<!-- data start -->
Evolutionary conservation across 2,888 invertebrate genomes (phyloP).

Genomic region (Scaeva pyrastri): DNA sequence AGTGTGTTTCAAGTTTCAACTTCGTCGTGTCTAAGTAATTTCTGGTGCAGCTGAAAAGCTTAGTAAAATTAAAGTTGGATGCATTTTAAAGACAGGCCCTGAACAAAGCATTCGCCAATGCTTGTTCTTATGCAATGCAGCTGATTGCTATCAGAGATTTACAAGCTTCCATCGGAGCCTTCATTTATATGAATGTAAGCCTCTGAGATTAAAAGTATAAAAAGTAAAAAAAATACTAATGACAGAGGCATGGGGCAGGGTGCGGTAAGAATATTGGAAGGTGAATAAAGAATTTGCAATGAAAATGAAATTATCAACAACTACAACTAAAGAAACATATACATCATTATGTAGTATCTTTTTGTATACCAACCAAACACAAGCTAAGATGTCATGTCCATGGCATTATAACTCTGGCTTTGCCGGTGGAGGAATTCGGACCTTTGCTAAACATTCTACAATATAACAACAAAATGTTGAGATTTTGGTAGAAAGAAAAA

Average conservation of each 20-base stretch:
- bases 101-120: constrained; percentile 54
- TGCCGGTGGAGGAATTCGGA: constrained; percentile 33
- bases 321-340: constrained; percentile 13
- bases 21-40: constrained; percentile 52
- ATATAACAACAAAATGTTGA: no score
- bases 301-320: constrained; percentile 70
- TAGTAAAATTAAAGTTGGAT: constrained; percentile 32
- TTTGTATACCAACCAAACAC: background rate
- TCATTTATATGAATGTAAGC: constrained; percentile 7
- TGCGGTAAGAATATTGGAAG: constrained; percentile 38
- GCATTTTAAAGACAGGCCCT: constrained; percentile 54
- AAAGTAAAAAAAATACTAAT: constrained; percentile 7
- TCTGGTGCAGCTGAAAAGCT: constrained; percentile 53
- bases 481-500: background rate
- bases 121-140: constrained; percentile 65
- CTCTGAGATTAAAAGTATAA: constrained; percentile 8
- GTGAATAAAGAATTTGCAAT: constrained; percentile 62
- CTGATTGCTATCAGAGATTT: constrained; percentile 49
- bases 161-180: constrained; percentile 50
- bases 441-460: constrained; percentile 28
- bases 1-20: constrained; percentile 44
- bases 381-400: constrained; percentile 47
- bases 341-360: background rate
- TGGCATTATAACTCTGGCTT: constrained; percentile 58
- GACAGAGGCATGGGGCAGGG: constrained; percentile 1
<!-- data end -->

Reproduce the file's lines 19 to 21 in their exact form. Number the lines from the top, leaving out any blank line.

- CTCTGAGATTAAAAGTATAA: constrained; percentile 8
- GTGAATAAAGAATTTGCAAT: constrained; percentile 62
- CTGATTGCTATCAGAGATTT: constrained; percentile 49